Fried Pizza with Squash Blossoms

Fried Pizza with Squash Blossoms

July 9th, 2018. 2:46pm. Folktale winery, Carmel, California. While sitting on the velvet couch.

My first bite of fried pizza. You never forget your first bite of fried pizza. Why, you ask? Well, simply put, because it’s life-changing.

I know, I probably sound like I’m being a bit dramatic. But, tbh, what’s new for me? Also, tbh, you know I don’t play when it comes to food. And I certainly don’t mess around when it comes to pizza. It’s one of my favorite foods, ever. I’m convinced it helps make the world go ‘round. There’s a good chance it’s a part of my DNA. And, if you come to my house on a Friday night, I’m probably making some because pizza is my Friday night love language. And that was all before my first bite of fried pizza.

Honestly, fried pizza is in a whole other stratosphere from regular pizza. It’s golden, it’s crispy, it’s light, it’s flaky, it’s buttery, it’s melt-in-your-mouth epically delicious. It’s also the perfect vessel for as many, or as few, toppings as you want. In fact, it’s so good, you could probably eat it without toppings and be totally content (may or may not be able to verify this from personal experience). And, despite the fact that it sounds super fancy and extra, it’s actually really easy and simple to make (it takes less time to cook than regular pizza). And, if you use pre-made dough, it becomes even quicker (although, I do have to say, the dough recipe I share below is my tried and true, easiest-pizza-dough-you’ll-ever-make dough recipe so you should probably go ahead and just use that).

You can obviously top your pizza with whatever you choose. For us, squash blossoms just so happen to be in season, so I wanted to take advantage of them while I had the chance. We ended up finding two combinations of squash blossom pizza that we loved, one that’s a little bit spicier and involves sausage, burrata, basil and my ever-favorite Calabrian chilis, and a sweeter option, with rosemary, ricotta cheese, walnuts and honey. Both are equally delicious, and you can’t go wrong with either, so, I highly suggest doing what we did and making two of each. Because there’s nothing worse than a world without pizza…except for when you have to choose between two types of pizza.

However you choose to top your fried pizza, know that it won’t disappoint. It’s fried, after all, and fried things never let you down. Oh, and one last thing. Be prepared to never want to eat pizza any other way ever again. Sorry not really sorry.

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makes 4 pizzas



  • 2 teaspoons of yeast

  • 2 tablespoons of sugar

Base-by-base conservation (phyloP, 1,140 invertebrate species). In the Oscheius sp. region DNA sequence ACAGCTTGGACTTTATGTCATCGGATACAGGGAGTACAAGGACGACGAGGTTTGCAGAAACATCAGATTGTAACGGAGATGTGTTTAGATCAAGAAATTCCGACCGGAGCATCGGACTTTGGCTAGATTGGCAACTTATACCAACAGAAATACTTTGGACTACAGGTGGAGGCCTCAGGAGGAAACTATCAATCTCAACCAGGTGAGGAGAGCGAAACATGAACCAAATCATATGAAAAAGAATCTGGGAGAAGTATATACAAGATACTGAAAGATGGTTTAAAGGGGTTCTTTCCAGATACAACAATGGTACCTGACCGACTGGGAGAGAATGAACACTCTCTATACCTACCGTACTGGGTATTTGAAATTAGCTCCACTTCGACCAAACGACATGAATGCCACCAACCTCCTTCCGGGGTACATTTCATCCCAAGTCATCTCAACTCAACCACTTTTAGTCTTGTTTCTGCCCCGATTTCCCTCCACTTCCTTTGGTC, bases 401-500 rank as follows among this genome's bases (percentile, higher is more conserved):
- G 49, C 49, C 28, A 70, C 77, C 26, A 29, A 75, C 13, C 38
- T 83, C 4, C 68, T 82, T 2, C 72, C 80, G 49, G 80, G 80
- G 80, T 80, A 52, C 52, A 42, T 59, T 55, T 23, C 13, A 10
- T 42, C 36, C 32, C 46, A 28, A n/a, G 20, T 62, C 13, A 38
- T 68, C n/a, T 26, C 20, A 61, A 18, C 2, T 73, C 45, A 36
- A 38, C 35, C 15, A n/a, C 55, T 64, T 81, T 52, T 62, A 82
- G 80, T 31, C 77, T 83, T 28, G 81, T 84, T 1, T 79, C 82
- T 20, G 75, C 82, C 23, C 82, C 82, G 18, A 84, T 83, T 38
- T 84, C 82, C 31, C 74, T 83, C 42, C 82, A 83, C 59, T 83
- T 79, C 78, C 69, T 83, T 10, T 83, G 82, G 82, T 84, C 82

• 1 cup warm water

  • 2 tablespoons oil (I use vegetable or olive oil)

  • 1/2 teaspoon of salt

  • 2 1/2 cups all-purpose flour

  • Canola oil, for frying


  • squash blossoms

  • walnuts

  • ricotta cheese

  • fresh rosemary

  • honey

  • calabrian chilis, diced

  • sausage, cooked and crumbled

  • burrata cheese

  • fresh basil

  • red pepper flakes

  • sea salt flakes

  • fresh grated parmesan cheese



  1. In a large bowl, mix together the water, yeast and sugar. Add in the salt, then the oil and finally the flour. You can then proceed to use the dough immediately or let it rest for up to 30 minutes. I've also covered the dough with plastic wrap and kept it in the fridge for 24 hours before using it.

  2. Divide the dough into four separate pieces. Gently press each one into a flat disc, about 6-8” wide and 1/2” thick.


  1. Place a cooling rack on a separate baking sheet and put it near where you’ll be cooking the pizza dough.

  2. Heat canola oil (about 1/2” deep) in a large cast iron skillet over a medium burner. A good way to test if the oil is ready is to sprinkle it lightly with water and if the water sizzles, the oil is hot enough.

  3. Gently add one disc of pizza dough to the pan. Fry for a minute, then flip and fry another minute, or until the dough is golden brown. Remove to the cooling rack, then repeat with the remaining discs of dough.


  1. Preheat oven to 425 degrees.

  2. Place fried pizza dough on a baking sheet. Add your choice of toppings, then bake for 5-7 minutes, or until the cheese has melted. Slice and enjoy (preferably with a glass of wine or an aperol spritz, somewhere outside on a warm summer evening!).


  • Ricotta cheese, squash blossoms, walnuts, red pepper flakes, sea salt flakes, grated parm, fresh rosemary, drizzle of honey (cook the crust with everything but the honey and rosemary and add those after removing the pizza from the oven; feel free to also add additional parmesan and red pepper flakes after baking)

  • Sausage, calabrian chilis, squash blossoms, burrata cheese, grated parm, fresh basil (cook the crust with all toppings but the basil and add that after removing the pizza from the oven; feel free to also add additional parmesan and red pepper flakes after baking)


  • To make this recipe even easier, you can use pre-made pizza dough.

  • Fried pizza leftovers don’t taste quite as good as regular pizza leftovers, so I’d suggest cooking only what you know you’re going to eat.

  • You can also use the pizza dough recipe to make traditional baked pizza. Just preheat the oven to 425 degrees. Prepare a baking pan (a cast iron skillet or pizza stone also work). I spray mine with oil then sprinkle it with a dusting of fine cornmeal. Spread the dough onto the pan then top with your favorite toppings. For a baking sheet, bake the pizza for about 20 minutes. For a cast iron skillet, start with the pan on a medium heat burner for 5 minutes, then bake for 15 minutes. For a pizza stone, bake 15-20 minutes. For the grill, preheat your pizza stone for about 20 minutes. Cook the pizza on the stone for about 5-6 minutes or until the edges are golden-brown. This makes enough dough for for one 10"x13" baking sheet, 2 12" skillets, 1 pizza stone or about 7-8 mini pizzas.